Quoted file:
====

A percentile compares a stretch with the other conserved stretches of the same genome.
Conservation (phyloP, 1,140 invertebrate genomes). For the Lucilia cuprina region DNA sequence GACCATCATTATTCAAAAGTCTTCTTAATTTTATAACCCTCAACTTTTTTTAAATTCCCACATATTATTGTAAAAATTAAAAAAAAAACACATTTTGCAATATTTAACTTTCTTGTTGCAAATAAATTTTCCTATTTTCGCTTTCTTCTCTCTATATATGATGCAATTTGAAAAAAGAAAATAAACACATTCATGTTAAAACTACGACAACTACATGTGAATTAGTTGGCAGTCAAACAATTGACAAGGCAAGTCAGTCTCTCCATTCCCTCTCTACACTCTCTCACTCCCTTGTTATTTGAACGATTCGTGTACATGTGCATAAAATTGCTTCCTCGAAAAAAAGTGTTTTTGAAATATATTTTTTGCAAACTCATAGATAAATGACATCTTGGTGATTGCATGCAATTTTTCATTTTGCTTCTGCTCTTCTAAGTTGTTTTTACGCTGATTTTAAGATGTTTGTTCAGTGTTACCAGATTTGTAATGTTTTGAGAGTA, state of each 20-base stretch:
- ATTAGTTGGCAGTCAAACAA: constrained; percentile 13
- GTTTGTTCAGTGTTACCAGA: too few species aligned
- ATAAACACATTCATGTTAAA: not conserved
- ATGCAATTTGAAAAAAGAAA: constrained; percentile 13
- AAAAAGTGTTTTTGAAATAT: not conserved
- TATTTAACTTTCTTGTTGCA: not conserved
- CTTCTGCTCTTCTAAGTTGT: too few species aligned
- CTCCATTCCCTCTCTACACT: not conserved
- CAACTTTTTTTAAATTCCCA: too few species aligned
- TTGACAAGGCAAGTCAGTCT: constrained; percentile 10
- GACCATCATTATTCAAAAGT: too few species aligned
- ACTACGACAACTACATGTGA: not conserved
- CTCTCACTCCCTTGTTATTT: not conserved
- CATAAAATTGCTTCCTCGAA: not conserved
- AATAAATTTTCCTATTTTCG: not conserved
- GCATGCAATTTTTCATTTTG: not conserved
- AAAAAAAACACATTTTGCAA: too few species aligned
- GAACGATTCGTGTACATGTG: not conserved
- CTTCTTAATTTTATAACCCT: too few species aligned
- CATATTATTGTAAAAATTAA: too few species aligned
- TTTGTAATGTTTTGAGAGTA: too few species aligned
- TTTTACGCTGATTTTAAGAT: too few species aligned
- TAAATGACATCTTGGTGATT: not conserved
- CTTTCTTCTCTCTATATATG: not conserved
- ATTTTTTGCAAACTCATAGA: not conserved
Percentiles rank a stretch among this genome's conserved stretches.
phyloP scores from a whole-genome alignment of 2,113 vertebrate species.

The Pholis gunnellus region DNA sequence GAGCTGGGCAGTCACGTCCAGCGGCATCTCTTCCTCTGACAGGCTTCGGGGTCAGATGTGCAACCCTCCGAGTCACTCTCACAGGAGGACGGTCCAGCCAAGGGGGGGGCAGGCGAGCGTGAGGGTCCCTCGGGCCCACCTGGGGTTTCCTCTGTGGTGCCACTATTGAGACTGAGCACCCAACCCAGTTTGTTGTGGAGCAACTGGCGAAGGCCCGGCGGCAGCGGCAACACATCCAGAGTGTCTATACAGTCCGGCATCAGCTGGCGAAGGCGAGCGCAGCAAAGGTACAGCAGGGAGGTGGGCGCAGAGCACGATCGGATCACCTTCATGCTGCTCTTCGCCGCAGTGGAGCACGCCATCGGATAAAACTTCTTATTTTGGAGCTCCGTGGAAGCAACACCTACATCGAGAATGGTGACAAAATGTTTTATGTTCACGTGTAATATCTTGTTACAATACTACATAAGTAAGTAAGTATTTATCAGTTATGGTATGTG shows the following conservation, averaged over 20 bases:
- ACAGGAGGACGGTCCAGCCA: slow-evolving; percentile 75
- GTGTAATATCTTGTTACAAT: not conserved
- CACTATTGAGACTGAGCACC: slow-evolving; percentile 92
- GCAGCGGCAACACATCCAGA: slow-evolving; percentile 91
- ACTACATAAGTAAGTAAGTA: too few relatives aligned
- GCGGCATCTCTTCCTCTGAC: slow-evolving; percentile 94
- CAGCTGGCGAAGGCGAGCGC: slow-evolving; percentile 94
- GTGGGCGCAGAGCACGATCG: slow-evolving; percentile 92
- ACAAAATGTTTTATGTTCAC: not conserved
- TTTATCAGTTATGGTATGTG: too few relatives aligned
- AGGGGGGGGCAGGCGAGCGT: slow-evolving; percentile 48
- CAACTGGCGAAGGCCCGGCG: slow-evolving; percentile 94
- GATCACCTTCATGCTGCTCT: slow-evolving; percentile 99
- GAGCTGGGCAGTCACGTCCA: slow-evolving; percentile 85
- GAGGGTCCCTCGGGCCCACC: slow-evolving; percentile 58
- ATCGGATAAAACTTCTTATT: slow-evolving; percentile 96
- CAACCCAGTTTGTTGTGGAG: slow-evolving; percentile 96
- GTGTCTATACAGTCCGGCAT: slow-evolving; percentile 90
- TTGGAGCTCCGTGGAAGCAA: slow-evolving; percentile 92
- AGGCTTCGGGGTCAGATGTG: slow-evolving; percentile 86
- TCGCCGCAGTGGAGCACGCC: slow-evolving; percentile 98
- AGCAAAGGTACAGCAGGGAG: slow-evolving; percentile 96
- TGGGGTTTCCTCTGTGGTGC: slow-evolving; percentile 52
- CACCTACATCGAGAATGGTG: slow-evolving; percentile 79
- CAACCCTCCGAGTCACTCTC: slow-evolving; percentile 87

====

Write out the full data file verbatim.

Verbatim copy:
A percentile compares a stretch with the other conserved stretches of the same genome.
Conservation (phyloP, 1,140 invertebrate genomes). For the Lucilia cuprina region DNA sequence GACCATCATTATTCAAAAGTCTTCTTAATTTTATAACCCTCAACTTTTTTTAAATTCCCACATATTATTGTAAAAATTAAAAAAAAAACACATTTTGCAATATTTAACTTTCTTGTTGCAAATAAATTTTCCTATTTTCGCTTTCTTCTCTCTATATATGATGCAATTTGAAAAAAGAAAATAAACACATTCATGTTAAAACTACGACAACTACATGTGAATTAGTTGGCAGTCAAACAATTGACAAGGCAAGTCAGTCTCTCCATTCCCTCTCTACACTCTCTCACTCCCTTGTTATTTGAACGATTCGTGTACATGTGCATAAAATTGCTTCCTCGAAAAAAAGTGTTTTTGAAATATATTTTTTGCAAACTCATAGATAAATGACATCTTGGTGATTGCATGCAATTTTTCATTTTGCTTCTGCTCTTCTAAGTTGTTTTTACGCTGATTTTAAGATGTTTGTTCAGTGTTACCAGATTTGTAATGTTTTGAGAGTA, state of each 20-base stretch:
- ATTAGTTGGCAGTCAAACAA: constrained; percentile 13
- GTTTGTTCAGTGTTACCAGA: too few species aligned
- ATAAACACATTCATGTTAAA: not conserved
- ATGCAATTTGAAAAAAGAAA: constrained; percentile 13
- AAAAAGTGTTTTTGAAATAT: not conserved
- TATTTAACTTTCTTGTTGCA: not conserved
- CTTCTGCTCTTCTAAGTTGT: too few species aligned
- CTCCATTCCCTCTCTACACT: not conserved
- CAACTTTTTTTAAATTCCCA: too few species aligned
- TTGACAAGGCAAGTCAGTCT: constrained; percentile 10
- GACCATCATTATTCAAAAGT: too few species aligned
- ACTACGACAACTACATGTGA: not conserved
- CTCTCACTCCCTTGTTATTT: not conserved
- CATAAAATTGCTTCCTCGAA: not conserved
- AATAAATTTTCCTATTTTCG: not conserved
- GCATGCAATTTTTCATTTTG: not conserved
- AAAAAAAACACATTTTGCAA: too few species aligned
- GAACGATTCGTGTACATGTG: not conserved
- CTTCTTAATTTTATAACCCT: too few species aligned
- CATATTATTGTAAAAATTAA: too few species aligned
- TTTGTAATGTTTTGAGAGTA: too few species aligned
- TTTTACGCTGATTTTAAGAT: too few species aligned
- TAAATGACATCTTGGTGATT: not conserved
- CTTTCTTCTCTCTATATATG: not conserved
- ATTTTTTGCAAACTCATAGA: not conserved
Percentiles rank a stretch among this genome's conserved stretches.
phyloP scores from a whole-genome alignment of 2,113 vertebrate species.

The Pholis gunnellus region DNA sequence GAGCTGGGCAGTCACGTCCAGCGGCATCTCTTCCTCTGACAGGCTTCGGGGTCAGATGTGCAACCCTCCGAGTCACTCTCACAGGAGGACGGTCCAGCCAAGGGGGGGGCAGGCGAGCGTGAGGGTCCCTCGGGCCCACCTGGGGTTTCCTCTGTGGTGCCACTATTGAGACTGAGCACCCAACCCAGTTTGTTGTGGAGCAACTGGCGAAGGCCCGGCGGCAGCGGCAACACATCCAGAGTGTCTATACAGTCCGGCATCAGCTGGCGAAGGCGAGCGCAGCAAAGGTACAGCAGGGAGGTGGGCGCAGAGCACGATCGGATCACCTTCATGCTGCTCTTCGCCGCAGTGGAGCACGCCATCGGATAAAACTTCTTATTTTGGAGCTCCGTGGAAGCAACACCTACATCGAGAATGGTGACAAAATGTTTTATGTTCACGTGTAATATCTTGTTACAATACTACATAAGTAAGTAAGTATTTATCAGTTATGGTATGTG shows the following conservation, averaged over 20 bases:
- ACAGGAGGACGGTCCAGCCA: slow-evolving; percentile 75
- GTGTAATATCTTGTTACAAT: not conserved
- CACTATTGAGACTGAGCACC: slow-evolving; percentile 92
- GCAGCGGCAACACATCCAGA: slow-evolving; percentile 91
- ACTACATAAGTAAGTAAGTA: too few relatives aligned
- GCGGCATCTCTTCCTCTGAC: slow-evolving; percentile 94
- CAGCTGGCGAAGGCGAGCGC: slow-evolving; percentile 94
- GTGGGCGCAGAGCACGATCG: slow-evolving; percentile 92
- ACAAAATGTTTTATGTTCAC: not conserved
- TTTATCAGTTATGGTATGTG: too few relatives aligned
- AGGGGGGGGCAGGCGAGCGT: slow-evolving; percentile 48
- CAACTGGCGAAGGCCCGGCG: slow-evolving; percentile 94
- GATCACCTTCATGCTGCTCT: slow-evolving; percentile 99
- GAGCTGGGCAGTCACGTCCA: slow-evolving; percentile 85
- GAGGGTCCCTCGGGCCCACC: slow-evolving; percentile 58
- ATCGGATAAAACTTCTTATT: slow-evolving; percentile 96
- CAACCCAGTTTGTTGTGGAG: slow-evolving; percentile 96
- GTGTCTATACAGTCCGGCAT: slow-evolving; percentile 90
- TTGGAGCTCCGTGGAAGCAA: slow-evolving; percentile 92
- AGGCTTCGGGGTCAGATGTG: slow-evolving; percentile 86
- TCGCCGCAGTGGAGCACGCC: slow-evolving; percentile 98
- AGCAAAGGTACAGCAGGGAG: slow-evolving; percentile 96
- TGGGGTTTCCTCTGTGGTGC: slow-evolving; percentile 52
- CACCTACATCGAGAATGGTG: slow-evolving; percentile 79
- CAACCCTCCGAGTCACTCTC: slow-evolving; percentile 87